Inside Philanthropy

A blog on philanthropy and nonprofit news and issues. A publication of Philanthropy Journal.

September 23, 2013

Post-graduation service programs build life values, employable skills

Doug Cutchins

Special to Philanthropy Journal

It’s that time of year. College seniors have returned to campuses all across the country, which means that they are already starting to get sick of being asked the question that will plague them all year: “So, what are you doing after graduation?”

Most will consider answering this question with the standard options: work or grad school. A small minority will examine a different possibility: post-graduate service programs, such as the Peace Corps, Teach For America, and AmeriCorps.

But not enough consider that path, and more should do so.

Here are six reasons why college seniors should seriously consider post-graduation service programs:

1) This may be your best chance in life to leap out of your comfort zone.

You’re probably freer to choose your path in life when you graduate from college than at any other moment. Sure, you probably have a few boxes of books and clothes, but those can go in storage. Your student loans can usually be deferred.

You’ll be stunned by how quickly this freedom goes away. And it’s not the really big things that take away this freedom – it’s not the mortgage or spouse or baby. You know what it is? It’s your first sofa. That sounds like a dumb theory, but it’s true. One of the first big purchases most recent college grads make is a sofa. And once you have a nice sofa, you don’t want to sell it or put it in storage. And just like that, your freedom is gone.

2) Post-grad service programs make it easy to enjoy your senior year of college.
In many ways, what we do to you as a college senior is really cruel. You’re captain of the team or president of the club and are in senior seminars. You’re also trying to cement life-long friendships and find ways to enjoy your last nine months as a college student. On top of all of that, we ask you to simultaneously explore your interests and abilities, write resumes and cover letters, network, interview and negotiate a salary. No wonder seniors get crabby when we ask if you know what you’re doing yet.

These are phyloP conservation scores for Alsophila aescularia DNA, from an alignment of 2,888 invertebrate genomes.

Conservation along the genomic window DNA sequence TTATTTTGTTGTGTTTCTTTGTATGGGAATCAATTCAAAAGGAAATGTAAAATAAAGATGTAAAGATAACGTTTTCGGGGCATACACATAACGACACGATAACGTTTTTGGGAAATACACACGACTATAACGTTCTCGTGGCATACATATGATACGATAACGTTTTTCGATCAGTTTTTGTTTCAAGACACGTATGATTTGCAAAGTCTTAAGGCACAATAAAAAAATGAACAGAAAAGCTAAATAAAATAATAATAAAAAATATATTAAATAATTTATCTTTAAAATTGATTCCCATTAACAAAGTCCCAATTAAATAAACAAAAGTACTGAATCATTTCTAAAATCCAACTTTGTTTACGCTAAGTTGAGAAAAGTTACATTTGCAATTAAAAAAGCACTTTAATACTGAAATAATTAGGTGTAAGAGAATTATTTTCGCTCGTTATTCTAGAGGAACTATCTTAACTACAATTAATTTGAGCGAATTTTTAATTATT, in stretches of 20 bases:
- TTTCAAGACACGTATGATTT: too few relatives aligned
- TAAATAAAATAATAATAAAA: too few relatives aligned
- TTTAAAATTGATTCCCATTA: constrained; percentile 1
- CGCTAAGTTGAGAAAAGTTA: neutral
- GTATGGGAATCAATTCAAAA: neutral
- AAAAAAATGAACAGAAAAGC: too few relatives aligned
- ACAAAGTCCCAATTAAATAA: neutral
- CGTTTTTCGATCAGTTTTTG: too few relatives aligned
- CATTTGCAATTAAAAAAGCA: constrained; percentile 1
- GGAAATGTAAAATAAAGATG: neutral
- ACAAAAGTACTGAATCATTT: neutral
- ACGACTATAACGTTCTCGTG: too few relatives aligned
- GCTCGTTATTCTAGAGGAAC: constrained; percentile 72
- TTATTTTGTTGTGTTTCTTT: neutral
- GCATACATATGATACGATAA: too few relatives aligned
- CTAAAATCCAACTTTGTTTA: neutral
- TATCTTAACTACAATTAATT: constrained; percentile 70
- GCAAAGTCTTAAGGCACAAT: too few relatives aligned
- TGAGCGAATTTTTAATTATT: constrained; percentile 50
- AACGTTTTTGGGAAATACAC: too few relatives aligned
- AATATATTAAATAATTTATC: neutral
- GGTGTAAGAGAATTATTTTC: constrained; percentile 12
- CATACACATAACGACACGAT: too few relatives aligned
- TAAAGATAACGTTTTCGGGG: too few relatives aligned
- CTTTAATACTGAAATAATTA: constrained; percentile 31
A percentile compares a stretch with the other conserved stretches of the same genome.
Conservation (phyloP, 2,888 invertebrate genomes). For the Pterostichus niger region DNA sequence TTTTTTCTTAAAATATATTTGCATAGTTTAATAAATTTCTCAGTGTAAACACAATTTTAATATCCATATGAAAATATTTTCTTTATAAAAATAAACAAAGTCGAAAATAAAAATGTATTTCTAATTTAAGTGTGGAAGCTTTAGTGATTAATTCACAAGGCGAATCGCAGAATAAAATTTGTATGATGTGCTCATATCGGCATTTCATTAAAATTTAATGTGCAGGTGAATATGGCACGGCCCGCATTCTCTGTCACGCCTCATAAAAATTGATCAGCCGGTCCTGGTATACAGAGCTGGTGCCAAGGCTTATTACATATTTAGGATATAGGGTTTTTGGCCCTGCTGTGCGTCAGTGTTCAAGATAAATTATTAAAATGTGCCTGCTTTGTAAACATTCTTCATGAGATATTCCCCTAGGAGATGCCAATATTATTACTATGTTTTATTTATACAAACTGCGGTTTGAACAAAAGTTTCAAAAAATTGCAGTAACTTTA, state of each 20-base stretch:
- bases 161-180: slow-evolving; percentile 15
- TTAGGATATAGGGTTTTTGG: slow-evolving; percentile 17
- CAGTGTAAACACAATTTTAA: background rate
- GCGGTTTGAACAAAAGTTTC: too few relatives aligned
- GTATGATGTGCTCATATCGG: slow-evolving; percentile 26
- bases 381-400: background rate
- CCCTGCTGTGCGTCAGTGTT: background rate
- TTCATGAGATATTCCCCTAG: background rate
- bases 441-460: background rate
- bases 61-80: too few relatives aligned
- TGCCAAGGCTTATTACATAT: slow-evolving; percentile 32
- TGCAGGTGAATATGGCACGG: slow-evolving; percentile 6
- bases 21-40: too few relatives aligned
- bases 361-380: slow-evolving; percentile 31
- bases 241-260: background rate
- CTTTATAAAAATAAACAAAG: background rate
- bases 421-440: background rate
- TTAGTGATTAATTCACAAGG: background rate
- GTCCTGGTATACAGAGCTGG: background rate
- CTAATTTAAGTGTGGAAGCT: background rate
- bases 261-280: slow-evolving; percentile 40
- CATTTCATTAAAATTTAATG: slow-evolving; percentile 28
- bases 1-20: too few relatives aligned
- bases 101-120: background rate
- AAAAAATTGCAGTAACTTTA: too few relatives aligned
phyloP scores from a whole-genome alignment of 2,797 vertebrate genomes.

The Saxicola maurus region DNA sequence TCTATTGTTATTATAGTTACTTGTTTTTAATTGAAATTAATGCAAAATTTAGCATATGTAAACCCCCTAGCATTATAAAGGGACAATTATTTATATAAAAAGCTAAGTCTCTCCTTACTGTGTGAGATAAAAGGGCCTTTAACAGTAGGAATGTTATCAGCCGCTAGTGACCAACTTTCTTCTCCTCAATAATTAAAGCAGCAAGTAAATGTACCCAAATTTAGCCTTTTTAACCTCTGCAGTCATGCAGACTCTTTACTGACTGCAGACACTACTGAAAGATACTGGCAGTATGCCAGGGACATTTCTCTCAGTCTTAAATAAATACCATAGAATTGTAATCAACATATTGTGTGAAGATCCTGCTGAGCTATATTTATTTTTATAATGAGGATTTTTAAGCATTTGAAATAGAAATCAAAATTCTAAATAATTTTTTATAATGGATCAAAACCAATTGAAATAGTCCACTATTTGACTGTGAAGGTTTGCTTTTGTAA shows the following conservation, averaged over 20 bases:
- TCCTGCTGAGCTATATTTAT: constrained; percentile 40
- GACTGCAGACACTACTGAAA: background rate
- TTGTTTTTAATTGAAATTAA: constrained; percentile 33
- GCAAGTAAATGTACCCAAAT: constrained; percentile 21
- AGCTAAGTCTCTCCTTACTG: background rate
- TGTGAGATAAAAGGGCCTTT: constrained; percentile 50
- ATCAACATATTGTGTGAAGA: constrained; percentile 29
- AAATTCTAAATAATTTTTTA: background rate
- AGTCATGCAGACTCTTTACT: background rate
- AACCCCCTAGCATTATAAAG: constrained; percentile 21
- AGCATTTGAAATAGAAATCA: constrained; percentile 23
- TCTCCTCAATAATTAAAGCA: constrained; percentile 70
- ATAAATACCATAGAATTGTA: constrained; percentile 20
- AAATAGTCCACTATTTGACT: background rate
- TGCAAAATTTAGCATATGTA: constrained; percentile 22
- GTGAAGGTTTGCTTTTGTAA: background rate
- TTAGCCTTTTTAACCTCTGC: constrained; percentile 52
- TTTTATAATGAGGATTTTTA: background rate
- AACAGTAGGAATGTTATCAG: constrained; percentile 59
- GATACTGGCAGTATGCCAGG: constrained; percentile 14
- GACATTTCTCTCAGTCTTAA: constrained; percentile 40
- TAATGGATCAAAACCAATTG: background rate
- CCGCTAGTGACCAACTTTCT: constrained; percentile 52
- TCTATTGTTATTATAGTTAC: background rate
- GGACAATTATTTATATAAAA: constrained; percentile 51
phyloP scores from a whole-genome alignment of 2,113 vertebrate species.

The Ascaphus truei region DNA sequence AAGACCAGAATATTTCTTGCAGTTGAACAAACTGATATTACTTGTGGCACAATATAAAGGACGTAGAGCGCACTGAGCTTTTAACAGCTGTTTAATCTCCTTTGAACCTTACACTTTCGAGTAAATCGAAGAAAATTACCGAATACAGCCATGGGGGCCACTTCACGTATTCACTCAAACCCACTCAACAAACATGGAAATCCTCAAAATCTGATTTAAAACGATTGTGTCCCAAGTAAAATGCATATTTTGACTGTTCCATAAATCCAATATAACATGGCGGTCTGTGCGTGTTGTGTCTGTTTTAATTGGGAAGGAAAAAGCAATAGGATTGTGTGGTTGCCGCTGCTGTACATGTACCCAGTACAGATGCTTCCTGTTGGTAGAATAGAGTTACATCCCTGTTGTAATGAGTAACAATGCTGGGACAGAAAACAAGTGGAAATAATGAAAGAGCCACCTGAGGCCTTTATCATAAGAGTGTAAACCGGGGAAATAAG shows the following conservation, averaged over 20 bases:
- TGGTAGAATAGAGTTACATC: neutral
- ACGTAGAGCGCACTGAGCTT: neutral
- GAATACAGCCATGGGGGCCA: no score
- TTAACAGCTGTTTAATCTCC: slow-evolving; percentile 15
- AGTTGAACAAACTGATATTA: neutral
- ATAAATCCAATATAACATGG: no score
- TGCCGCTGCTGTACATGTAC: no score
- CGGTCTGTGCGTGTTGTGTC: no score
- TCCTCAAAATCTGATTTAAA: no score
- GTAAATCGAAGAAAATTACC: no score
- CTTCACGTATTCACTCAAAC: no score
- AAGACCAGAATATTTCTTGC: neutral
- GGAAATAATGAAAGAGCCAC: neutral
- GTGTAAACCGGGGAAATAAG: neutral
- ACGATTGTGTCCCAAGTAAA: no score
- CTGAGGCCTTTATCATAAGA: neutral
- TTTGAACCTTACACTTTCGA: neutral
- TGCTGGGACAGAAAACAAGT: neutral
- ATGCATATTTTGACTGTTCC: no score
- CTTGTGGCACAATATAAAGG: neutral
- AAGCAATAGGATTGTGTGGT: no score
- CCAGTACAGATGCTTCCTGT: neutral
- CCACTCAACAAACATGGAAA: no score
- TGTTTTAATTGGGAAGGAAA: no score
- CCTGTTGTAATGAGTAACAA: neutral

Post-grad service programs have set, established application processes and timelines. They need volunteers, and some do not have very competitive admissions processes.

When you decide that you are going to commit to post-grad service, you free yourself up to enjoy the once-in-a-lifetime opportunity to just be a college senior and put off the worry about the rest of your future to a later time.

3) Post-grad service programs enhance your future opportunities.
Here’s the easiest way I can put this: Who gets into the better grad school, you at college graduation or you after graduation plus two years of Peace Corps service?

Grad schools and jobs are still going to be there a year or two later. And you’ll be more qualified for those opportunities, have different perspectives and be more certain that you are choosing the right path after you have completed a post-grad service program.